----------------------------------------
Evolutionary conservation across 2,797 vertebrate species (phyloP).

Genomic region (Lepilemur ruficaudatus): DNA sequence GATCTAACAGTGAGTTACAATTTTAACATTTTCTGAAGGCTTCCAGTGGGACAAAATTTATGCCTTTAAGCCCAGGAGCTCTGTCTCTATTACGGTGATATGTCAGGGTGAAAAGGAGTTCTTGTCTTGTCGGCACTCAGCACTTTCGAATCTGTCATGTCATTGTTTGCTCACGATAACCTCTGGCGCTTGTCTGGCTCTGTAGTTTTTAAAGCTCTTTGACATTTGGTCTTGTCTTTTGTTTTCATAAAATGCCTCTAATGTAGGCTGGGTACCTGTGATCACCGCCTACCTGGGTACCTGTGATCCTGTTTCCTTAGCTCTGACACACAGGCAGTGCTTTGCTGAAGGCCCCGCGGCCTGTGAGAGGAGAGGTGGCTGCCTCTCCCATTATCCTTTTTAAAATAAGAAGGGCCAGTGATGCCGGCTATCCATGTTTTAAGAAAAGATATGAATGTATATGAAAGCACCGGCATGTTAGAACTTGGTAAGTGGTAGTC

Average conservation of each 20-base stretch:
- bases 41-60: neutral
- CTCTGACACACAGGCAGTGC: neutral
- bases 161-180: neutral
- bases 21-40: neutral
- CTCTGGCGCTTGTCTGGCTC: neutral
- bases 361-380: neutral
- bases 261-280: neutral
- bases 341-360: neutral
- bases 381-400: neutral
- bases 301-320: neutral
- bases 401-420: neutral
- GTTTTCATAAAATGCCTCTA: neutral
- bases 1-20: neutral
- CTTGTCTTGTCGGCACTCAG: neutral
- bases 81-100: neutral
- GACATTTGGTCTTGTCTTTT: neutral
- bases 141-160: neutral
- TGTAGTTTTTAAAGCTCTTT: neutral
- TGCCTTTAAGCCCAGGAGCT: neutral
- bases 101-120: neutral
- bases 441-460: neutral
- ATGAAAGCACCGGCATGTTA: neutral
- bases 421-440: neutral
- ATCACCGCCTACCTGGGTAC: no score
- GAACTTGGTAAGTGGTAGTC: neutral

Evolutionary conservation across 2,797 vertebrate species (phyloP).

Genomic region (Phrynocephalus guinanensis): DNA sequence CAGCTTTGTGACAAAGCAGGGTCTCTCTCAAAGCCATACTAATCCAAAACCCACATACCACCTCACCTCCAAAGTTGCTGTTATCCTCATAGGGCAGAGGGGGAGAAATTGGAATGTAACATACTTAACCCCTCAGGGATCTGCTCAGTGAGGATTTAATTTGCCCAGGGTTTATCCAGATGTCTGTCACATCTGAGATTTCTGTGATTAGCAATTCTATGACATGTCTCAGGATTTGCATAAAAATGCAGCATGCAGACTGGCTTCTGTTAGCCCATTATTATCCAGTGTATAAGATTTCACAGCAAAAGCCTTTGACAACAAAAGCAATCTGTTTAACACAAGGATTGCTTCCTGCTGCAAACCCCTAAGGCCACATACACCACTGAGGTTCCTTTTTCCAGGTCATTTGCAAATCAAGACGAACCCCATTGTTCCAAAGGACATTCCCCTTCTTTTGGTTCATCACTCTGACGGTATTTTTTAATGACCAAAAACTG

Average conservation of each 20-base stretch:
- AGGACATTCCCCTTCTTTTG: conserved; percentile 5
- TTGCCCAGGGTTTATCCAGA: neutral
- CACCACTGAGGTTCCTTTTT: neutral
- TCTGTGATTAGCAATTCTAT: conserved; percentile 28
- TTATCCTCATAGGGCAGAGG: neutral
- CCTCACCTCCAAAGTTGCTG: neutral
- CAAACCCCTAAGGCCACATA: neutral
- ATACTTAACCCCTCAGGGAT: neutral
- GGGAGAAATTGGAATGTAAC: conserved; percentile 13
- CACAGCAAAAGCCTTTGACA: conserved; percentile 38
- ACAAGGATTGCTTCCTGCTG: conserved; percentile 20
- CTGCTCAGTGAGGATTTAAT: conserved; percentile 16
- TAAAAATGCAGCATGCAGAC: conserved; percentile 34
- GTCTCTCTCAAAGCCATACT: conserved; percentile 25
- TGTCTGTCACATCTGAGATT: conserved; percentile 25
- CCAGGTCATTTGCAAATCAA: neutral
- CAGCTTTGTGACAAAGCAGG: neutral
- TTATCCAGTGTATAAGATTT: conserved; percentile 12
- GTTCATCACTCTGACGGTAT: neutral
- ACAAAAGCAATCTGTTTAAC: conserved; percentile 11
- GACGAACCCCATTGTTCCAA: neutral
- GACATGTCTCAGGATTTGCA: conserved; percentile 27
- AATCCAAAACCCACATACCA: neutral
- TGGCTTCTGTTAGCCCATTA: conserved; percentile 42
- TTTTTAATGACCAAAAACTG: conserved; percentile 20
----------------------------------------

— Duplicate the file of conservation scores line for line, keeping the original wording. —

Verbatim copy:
Evolutionary conservation across 2,797 vertebrate species (phyloP).

Genomic region (Lepilemur ruficaudatus): DNA sequence GATCTAACAGTGAGTTACAATTTTAACATTTTCTGAAGGCTTCCAGTGGGACAAAATTTATGCCTTTAAGCCCAGGAGCTCTGTCTCTATTACGGTGATATGTCAGGGTGAAAAGGAGTTCTTGTCTTGTCGGCACTCAGCACTTTCGAATCTGTCATGTCATTGTTTGCTCACGATAACCTCTGGCGCTTGTCTGGCTCTGTAGTTTTTAAAGCTCTTTGACATTTGGTCTTGTCTTTTGTTTTCATAAAATGCCTCTAATGTAGGCTGGGTACCTGTGATCACCGCCTACCTGGGTACCTGTGATCCTGTTTCCTTAGCTCTGACACACAGGCAGTGCTTTGCTGAAGGCCCCGCGGCCTGTGAGAGGAGAGGTGGCTGCCTCTCCCATTATCCTTTTTAAAATAAGAAGGGCCAGTGATGCCGGCTATCCATGTTTTAAGAAAAGATATGAATGTATATGAAAGCACCGGCATGTTAGAACTTGGTAAGTGGTAGTC

Average conservation of each 20-base stretch:
- bases 41-60: neutral
- CTCTGACACACAGGCAGTGC: neutral
- bases 161-180: neutral
- bases 21-40: neutral
- CTCTGGCGCTTGTCTGGCTC: neutral
- bases 361-380: neutral
- bases 261-280: neutral
- bases 341-360: neutral
- bases 381-400: neutral
- bases 301-320: neutral
- bases 401-420: neutral
- GTTTTCATAAAATGCCTCTA: neutral
- bases 1-20: neutral
- CTTGTCTTGTCGGCACTCAG: neutral
- bases 81-100: neutral
- GACATTTGGTCTTGTCTTTT: neutral
- bases 141-160: neutral
- TGTAGTTTTTAAAGCTCTTT: neutral
- TGCCTTTAAGCCCAGGAGCT: neutral
- bases 101-120: neutral
- bases 441-460: neutral
- ATGAAAGCACCGGCATGTTA: neutral
- bases 421-440: neutral
- ATCACCGCCTACCTGGGTAC: no score
- GAACTTGGTAAGTGGTAGTC: neutral

Evolutionary conservation across 2,797 vertebrate species (phyloP).

Genomic region (Phrynocephalus guinanensis): DNA sequence CAGCTTTGTGACAAAGCAGGGTCTCTCTCAAAGCCATACTAATCCAAAACCCACATACCACCTCACCTCCAAAGTTGCTGTTATCCTCATAGGGCAGAGGGGGAGAAATTGGAATGTAACATACTTAACCCCTCAGGGATCTGCTCAGTGAGGATTTAATTTGCCCAGGGTTTATCCAGATGTCTGTCACATCTGAGATTTCTGTGATTAGCAATTCTATGACATGTCTCAGGATTTGCATAAAAATGCAGCATGCAGACTGGCTTCTGTTAGCCCATTATTATCCAGTGTATAAGATTTCACAGCAAAAGCCTTTGACAACAAAAGCAATCTGTTTAACACAAGGATTGCTTCCTGCTGCAAACCCCTAAGGCCACATACACCACTGAGGTTCCTTTTTCCAGGTCATTTGCAAATCAAGACGAACCCCATTGTTCCAAAGGACATTCCCCTTCTTTTGGTTCATCACTCTGACGGTATTTTTTAATGACCAAAAACTG

Average conservation of each 20-base stretch:
- AGGACATTCCCCTTCTTTTG: conserved; percentile 5
- TTGCCCAGGGTTTATCCAGA: neutral
- CACCACTGAGGTTCCTTTTT: neutral
- TCTGTGATTAGCAATTCTAT: conserved; percentile 28
- TTATCCTCATAGGGCAGAGG: neutral
- CCTCACCTCCAAAGTTGCTG: neutral
- CAAACCCCTAAGGCCACATA: neutral
- ATACTTAACCCCTCAGGGAT: neutral
- GGGAGAAATTGGAATGTAAC: conserved; percentile 13
- CACAGCAAAAGCCTTTGACA: conserved; percentile 38
- ACAAGGATTGCTTCCTGCTG: conserved; percentile 20
- CTGCTCAGTGAGGATTTAAT: conserved; percentile 16
- TAAAAATGCAGCATGCAGAC: conserved; percentile 34
- GTCTCTCTCAAAGCCATACT: conserved; percentile 25
- TGTCTGTCACATCTGAGATT: conserved; percentile 25
- CCAGGTCATTTGCAAATCAA: neutral
- CAGCTTTGTGACAAAGCAGG: neutral
- TTATCCAGTGTATAAGATTT: conserved; percentile 12
- GTTCATCACTCTGACGGTAT: neutral
- ACAAAAGCAATCTGTTTAAC: conserved; percentile 11
- GACGAACCCCATTGTTCCAA: neutral
- GACATGTCTCAGGATTTGCA: conserved; percentile 27
- AATCCAAAACCCACATACCA: neutral
- TGGCTTCTGTTAGCCCATTA: conserved; percentile 42
- TTTTTAATGACCAAAAACTG: conserved; percentile 20